Council limits political yard signs

Large messages prohibited in residential areas

May 08, 2007|By Sumathi Reddy | Sumathi Reddy,Sun reporter

Dreading another season with supersize campaign signs in your neighborhood?

Fear not. The Baltimore City Council voted yesterday to rid residential neighborhoods of all political signs larger than 16 square feet.

Sponsored by Councilman Robert W. Curran, the bill does not apply to commercial areas. Curran said the aim of the bill was to free residents of "behemoth" signs that cause "visual pollution."

Curran was inspired by the bevy of gigantic campaign signs dotting city neighborhoods last year.

Former Gov. Robert L. Ehrlich Jr.'s campaign gained notoriety in the 2006 campaign when a 4-foot-by-8-foot sign for Ehrlich went up across the street from now-Gov. Martin O'Malley's house in Northeast Baltimore.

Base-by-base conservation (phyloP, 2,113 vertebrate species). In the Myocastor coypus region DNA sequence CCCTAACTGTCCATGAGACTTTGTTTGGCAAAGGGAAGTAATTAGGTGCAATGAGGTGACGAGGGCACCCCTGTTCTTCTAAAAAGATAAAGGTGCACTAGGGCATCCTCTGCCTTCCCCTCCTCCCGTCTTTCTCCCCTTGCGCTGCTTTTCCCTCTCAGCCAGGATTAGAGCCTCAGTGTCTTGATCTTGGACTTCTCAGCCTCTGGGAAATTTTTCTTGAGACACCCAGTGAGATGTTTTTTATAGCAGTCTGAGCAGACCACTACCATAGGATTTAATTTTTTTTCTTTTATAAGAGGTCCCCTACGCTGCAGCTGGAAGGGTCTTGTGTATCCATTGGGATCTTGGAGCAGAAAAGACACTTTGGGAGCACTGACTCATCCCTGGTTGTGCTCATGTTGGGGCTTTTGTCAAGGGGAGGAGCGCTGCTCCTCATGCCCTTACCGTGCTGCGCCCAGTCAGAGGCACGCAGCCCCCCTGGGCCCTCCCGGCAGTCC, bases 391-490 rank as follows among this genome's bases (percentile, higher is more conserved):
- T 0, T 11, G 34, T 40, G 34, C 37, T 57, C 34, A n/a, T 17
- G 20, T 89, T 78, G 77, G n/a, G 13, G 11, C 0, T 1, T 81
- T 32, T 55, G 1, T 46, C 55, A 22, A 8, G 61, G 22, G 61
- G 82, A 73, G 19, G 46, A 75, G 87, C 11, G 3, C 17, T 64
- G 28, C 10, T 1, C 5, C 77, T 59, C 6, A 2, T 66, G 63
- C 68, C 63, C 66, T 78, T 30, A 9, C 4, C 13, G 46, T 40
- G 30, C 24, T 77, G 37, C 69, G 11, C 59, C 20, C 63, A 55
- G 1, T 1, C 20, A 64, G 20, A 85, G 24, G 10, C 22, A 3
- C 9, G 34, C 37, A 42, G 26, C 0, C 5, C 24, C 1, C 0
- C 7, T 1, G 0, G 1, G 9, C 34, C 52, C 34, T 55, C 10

But Curran said the culprits were largely candidates running for the legislative districts.

Other Maryland jurisdictions, including Montgomery County, regulate the size of political signs.

Councilwoman Belinda Conaway voted against the bill. Conaway has said the bill is unfair to candidates challenging incumbents who have limited budgets and don't have the connections that incumbents do.

"Seems like we're slanting the edge that we already have," said Conaway at a council lunch last week.

Conaway's father, Circuit Court Clerk Frank M. Conaway, had an enormous sign in his yard last year. Believed to be the biggest in the city, it measured 8 feet by 20 feet.

"It was very effective," she said of her father's sign. He won re-election and says he intends to run for mayor this year.

The bill comes just as the city is set to begin a mayoral campaign, as well as races for City Council.

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